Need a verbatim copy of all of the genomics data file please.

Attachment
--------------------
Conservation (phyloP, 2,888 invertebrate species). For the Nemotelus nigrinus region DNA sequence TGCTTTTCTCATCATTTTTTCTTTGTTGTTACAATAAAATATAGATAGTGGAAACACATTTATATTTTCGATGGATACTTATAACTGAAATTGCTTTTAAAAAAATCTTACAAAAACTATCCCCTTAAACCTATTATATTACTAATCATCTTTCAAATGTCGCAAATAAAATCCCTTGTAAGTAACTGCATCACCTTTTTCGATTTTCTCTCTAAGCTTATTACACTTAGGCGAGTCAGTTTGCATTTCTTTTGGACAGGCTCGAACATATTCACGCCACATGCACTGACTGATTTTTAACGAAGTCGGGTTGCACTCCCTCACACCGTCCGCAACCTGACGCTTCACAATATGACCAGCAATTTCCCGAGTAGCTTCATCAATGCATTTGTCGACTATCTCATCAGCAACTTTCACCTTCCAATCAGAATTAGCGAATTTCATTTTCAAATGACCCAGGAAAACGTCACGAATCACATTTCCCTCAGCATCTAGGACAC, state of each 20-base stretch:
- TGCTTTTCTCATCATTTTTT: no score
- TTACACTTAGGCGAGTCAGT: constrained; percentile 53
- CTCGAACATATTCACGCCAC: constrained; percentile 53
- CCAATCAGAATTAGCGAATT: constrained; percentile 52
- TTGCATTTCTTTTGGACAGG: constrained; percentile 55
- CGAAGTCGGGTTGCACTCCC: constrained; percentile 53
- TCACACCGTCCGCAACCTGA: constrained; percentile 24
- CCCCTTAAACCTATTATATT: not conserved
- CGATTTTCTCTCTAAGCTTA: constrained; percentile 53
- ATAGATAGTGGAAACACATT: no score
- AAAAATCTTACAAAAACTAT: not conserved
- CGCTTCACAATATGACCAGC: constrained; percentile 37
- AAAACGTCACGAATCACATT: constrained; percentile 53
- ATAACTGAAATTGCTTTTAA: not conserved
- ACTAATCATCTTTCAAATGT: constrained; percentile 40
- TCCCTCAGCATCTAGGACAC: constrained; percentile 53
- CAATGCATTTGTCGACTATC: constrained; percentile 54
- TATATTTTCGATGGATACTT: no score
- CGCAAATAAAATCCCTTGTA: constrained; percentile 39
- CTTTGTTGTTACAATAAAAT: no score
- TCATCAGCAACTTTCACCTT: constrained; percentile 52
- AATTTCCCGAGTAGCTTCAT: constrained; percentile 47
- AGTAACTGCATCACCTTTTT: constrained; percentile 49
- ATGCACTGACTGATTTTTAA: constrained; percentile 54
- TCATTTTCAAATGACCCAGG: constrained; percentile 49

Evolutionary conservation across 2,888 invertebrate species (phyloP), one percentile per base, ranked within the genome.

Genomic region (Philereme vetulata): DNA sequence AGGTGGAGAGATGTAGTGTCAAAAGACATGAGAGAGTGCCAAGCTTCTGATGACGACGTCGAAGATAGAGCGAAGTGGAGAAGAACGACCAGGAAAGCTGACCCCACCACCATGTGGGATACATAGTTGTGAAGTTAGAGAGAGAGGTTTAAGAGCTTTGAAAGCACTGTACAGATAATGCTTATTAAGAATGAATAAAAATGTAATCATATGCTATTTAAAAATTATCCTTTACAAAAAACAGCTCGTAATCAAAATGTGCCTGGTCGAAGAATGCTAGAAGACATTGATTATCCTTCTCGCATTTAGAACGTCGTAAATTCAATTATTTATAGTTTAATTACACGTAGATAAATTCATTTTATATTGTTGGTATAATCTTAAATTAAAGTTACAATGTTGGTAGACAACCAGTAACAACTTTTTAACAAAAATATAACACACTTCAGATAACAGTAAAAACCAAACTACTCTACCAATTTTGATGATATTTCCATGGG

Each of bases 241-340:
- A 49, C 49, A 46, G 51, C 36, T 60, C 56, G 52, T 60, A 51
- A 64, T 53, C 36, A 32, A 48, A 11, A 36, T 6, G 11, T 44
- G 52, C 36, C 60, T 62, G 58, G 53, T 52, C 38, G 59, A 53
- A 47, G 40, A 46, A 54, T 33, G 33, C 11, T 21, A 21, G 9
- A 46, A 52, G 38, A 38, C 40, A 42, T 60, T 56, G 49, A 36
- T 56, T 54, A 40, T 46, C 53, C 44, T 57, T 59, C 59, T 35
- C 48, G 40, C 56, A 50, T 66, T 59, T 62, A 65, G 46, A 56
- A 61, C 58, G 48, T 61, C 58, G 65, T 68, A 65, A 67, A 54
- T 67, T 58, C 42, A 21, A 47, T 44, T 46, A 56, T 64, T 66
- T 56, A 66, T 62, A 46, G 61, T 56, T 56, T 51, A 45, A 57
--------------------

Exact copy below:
Conservation (phyloP, 2,888 invertebrate species). For the Nemotelus nigrinus region DNA sequence TGCTTTTCTCATCATTTTTTCTTTGTTGTTACAATAAAATATAGATAGTGGAAACACATTTATATTTTCGATGGATACTTATAACTGAAATTGCTTTTAAAAAAATCTTACAAAAACTATCCCCTTAAACCTATTATATTACTAATCATCTTTCAAATGTCGCAAATAAAATCCCTTGTAAGTAACTGCATCACCTTTTTCGATTTTCTCTCTAAGCTTATTACACTTAGGCGAGTCAGTTTGCATTTCTTTTGGACAGGCTCGAACATATTCACGCCACATGCACTGACTGATTTTTAACGAAGTCGGGTTGCACTCCCTCACACCGTCCGCAACCTGACGCTTCACAATATGACCAGCAATTTCCCGAGTAGCTTCATCAATGCATTTGTCGACTATCTCATCAGCAACTTTCACCTTCCAATCAGAATTAGCGAATTTCATTTTCAAATGACCCAGGAAAACGTCACGAATCACATTTCCCTCAGCATCTAGGACAC, state of each 20-base stretch:
- TGCTTTTCTCATCATTTTTT: no score
- TTACACTTAGGCGAGTCAGT: constrained; percentile 53
- CTCGAACATATTCACGCCAC: constrained; percentile 53
- CCAATCAGAATTAGCGAATT: constrained; percentile 52
- TTGCATTTCTTTTGGACAGG: constrained; percentile 55
- CGAAGTCGGGTTGCACTCCC: constrained; percentile 53
- TCACACCGTCCGCAACCTGA: constrained; percentile 24
- CCCCTTAAACCTATTATATT: not conserved
- CGATTTTCTCTCTAAGCTTA: constrained; percentile 53
- ATAGATAGTGGAAACACATT: no score
- AAAAATCTTACAAAAACTAT: not conserved
- CGCTTCACAATATGACCAGC: constrained; percentile 37
- AAAACGTCACGAATCACATT: constrained; percentile 53
- ATAACTGAAATTGCTTTTAA: not conserved
- ACTAATCATCTTTCAAATGT: constrained; percentile 40
- TCCCTCAGCATCTAGGACAC: constrained; percentile 53
- CAATGCATTTGTCGACTATC: constrained; percentile 54
- TATATTTTCGATGGATACTT: no score
- CGCAAATAAAATCCCTTGTA: constrained; percentile 39
- CTTTGTTGTTACAATAAAAT: no score
- TCATCAGCAACTTTCACCTT: constrained; percentile 52
- AATTTCCCGAGTAGCTTCAT: constrained; percentile 47
- AGTAACTGCATCACCTTTTT: constrained; percentile 49
- ATGCACTGACTGATTTTTAA: constrained; percentile 54
- TCATTTTCAAATGACCCAGG: constrained; percentile 49

Evolutionary conservation across 2,888 invertebrate species (phyloP), one percentile per base, ranked within the genome.

Genomic region (Philereme vetulata): DNA sequence AGGTGGAGAGATGTAGTGTCAAAAGACATGAGAGAGTGCCAAGCTTCTGATGACGACGTCGAAGATAGAGCGAAGTGGAGAAGAACGACCAGGAAAGCTGACCCCACCACCATGTGGGATACATAGTTGTGAAGTTAGAGAGAGAGGTTTAAGAGCTTTGAAAGCACTGTACAGATAATGCTTATTAAGAATGAATAAAAATGTAATCATATGCTATTTAAAAATTATCCTTTACAAAAAACAGCTCGTAATCAAAATGTGCCTGGTCGAAGAATGCTAGAAGACATTGATTATCCTTCTCGCATTTAGAACGTCGTAAATTCAATTATTTATAGTTTAATTACACGTAGATAAATTCATTTTATATTGTTGGTATAATCTTAAATTAAAGTTACAATGTTGGTAGACAACCAGTAACAACTTTTTAACAAAAATATAACACACTTCAGATAACAGTAAAAACCAAACTACTCTACCAATTTTGATGATATTTCCATGGG

Each of bases 241-340:
- A 49, C 49, A 46, G 51, C 36, T 60, C 56, G 52, T 60, A 51
- A 64, T 53, C 36, A 32, A 48, A 11, A 36, T 6, G 11, T 44
- G 52, C 36, C 60, T 62, G 58, G 53, T 52, C 38, G 59, A 53
- A 47, G 40, A 46, A 54, T 33, G 33, C 11, T 21, A 21, G 9
- A 46, A 52, G 38, A 38, C 40, A 42, T 60, T 56, G 49, A 36
- T 56, T 54, A 40, T 46, C 53, C 44, T 57, T 59, C 59, T 35
- C 48, G 40, C 56, A 50, T 66, T 59, T 62, A 65, G 46, A 56
- A 61, C 58, G 48, T 61, C 58, G 65, T 68, A 65, A 67, A 54
- T 67, T 58, C 42, A 21, A 47, T 44, T 46, A 56, T 64, T 66
- T 56, A 66, T 62, A 46, G 61, T 56, T 56, T 51, A 45, A 57